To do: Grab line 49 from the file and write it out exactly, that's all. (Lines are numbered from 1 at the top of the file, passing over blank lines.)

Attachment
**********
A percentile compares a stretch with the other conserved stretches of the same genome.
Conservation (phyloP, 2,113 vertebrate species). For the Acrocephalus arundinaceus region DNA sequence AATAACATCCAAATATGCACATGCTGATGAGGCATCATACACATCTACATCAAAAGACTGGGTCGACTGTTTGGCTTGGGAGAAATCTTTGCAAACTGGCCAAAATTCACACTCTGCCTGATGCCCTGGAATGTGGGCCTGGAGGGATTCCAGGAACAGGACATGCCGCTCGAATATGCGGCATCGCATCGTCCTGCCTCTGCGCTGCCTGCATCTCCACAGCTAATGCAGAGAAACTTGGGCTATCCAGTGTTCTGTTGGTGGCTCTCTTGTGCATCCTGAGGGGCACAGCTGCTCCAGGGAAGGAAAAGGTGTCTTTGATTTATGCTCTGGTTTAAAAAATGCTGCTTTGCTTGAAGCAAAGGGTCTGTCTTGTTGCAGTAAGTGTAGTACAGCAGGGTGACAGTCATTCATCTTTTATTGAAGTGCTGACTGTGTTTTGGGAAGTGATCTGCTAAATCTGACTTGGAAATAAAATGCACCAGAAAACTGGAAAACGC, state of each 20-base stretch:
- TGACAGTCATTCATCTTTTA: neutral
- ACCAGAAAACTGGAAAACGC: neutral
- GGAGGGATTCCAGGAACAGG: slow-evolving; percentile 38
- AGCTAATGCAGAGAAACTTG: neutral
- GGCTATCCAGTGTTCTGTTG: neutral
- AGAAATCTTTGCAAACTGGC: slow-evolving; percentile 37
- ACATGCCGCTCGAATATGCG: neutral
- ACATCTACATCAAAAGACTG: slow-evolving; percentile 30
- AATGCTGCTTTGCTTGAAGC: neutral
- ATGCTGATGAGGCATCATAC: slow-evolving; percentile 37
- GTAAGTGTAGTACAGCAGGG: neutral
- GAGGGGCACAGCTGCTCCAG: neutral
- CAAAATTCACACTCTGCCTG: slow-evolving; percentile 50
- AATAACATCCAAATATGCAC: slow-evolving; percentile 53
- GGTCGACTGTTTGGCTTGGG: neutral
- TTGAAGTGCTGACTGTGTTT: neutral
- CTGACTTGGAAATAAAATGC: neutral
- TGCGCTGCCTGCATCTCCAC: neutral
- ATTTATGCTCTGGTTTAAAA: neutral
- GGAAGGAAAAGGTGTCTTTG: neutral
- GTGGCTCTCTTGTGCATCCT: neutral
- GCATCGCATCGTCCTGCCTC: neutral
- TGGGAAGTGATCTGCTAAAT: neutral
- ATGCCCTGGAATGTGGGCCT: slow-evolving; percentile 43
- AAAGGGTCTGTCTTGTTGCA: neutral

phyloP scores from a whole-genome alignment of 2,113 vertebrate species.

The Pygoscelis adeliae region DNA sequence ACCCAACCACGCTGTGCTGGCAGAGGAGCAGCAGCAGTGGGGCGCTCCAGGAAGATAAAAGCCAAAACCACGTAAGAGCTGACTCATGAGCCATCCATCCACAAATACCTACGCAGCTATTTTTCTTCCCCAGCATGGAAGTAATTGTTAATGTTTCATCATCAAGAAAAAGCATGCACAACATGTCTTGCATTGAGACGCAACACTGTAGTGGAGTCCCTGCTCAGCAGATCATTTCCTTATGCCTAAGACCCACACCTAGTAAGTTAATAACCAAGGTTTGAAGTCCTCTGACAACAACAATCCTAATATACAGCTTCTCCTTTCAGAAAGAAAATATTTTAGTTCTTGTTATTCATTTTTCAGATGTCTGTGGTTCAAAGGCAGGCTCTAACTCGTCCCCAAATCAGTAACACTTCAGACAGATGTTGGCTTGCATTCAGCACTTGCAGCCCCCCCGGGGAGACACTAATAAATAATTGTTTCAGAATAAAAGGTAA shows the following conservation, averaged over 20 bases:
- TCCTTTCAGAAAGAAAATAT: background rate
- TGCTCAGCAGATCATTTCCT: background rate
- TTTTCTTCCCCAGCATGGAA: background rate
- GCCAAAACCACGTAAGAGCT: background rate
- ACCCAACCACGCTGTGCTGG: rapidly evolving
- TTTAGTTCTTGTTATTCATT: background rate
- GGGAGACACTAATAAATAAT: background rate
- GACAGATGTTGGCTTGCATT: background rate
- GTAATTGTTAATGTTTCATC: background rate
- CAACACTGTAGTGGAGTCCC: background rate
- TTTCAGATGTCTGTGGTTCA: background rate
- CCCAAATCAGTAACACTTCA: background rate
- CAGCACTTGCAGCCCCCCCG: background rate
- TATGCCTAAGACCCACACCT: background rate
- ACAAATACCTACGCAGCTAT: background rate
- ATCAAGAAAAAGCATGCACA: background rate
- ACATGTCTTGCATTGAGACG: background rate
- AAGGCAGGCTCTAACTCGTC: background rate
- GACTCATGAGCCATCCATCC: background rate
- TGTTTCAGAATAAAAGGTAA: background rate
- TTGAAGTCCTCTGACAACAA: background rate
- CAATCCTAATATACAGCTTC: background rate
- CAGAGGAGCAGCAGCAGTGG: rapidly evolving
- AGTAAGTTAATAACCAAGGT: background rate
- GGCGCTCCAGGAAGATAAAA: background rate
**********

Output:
- TGTTTCAGAATAAAAGGTAA: background rate